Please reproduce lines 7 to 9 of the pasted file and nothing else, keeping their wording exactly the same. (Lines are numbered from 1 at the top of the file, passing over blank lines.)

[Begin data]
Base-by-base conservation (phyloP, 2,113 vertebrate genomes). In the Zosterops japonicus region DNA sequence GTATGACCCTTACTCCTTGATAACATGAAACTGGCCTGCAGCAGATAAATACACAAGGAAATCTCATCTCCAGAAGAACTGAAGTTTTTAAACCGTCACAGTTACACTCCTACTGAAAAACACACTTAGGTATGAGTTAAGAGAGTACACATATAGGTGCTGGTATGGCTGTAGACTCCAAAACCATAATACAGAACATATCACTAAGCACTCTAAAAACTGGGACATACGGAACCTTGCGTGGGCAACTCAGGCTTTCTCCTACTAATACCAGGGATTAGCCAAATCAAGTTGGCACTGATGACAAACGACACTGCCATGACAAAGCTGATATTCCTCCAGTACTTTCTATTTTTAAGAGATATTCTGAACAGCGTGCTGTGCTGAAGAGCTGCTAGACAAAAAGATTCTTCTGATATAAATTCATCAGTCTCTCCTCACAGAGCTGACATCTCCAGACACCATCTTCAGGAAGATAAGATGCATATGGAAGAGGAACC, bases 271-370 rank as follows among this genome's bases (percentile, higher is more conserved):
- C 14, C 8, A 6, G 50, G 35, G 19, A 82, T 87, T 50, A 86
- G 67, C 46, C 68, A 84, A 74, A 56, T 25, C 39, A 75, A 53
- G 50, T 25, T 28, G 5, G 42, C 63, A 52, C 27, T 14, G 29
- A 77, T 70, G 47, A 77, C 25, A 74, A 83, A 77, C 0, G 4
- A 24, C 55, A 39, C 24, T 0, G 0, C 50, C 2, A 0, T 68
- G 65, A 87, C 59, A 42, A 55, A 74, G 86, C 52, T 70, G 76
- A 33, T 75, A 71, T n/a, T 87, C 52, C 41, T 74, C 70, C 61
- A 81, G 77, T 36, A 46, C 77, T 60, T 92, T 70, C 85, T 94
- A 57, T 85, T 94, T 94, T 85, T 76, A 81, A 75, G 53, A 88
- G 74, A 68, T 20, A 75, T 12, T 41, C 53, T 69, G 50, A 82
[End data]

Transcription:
- G 65, A 87, C 59, A 42, A 55, A 74, G 86, C 52, T 70, G 76
- A 33, T 75, A 71, T n/a, T 87, C 52, C 41, T 74, C 70, C 61
- A 81, G 77, T 36, A 46, C 77, T 60, T 92, T 70, C 85, T 94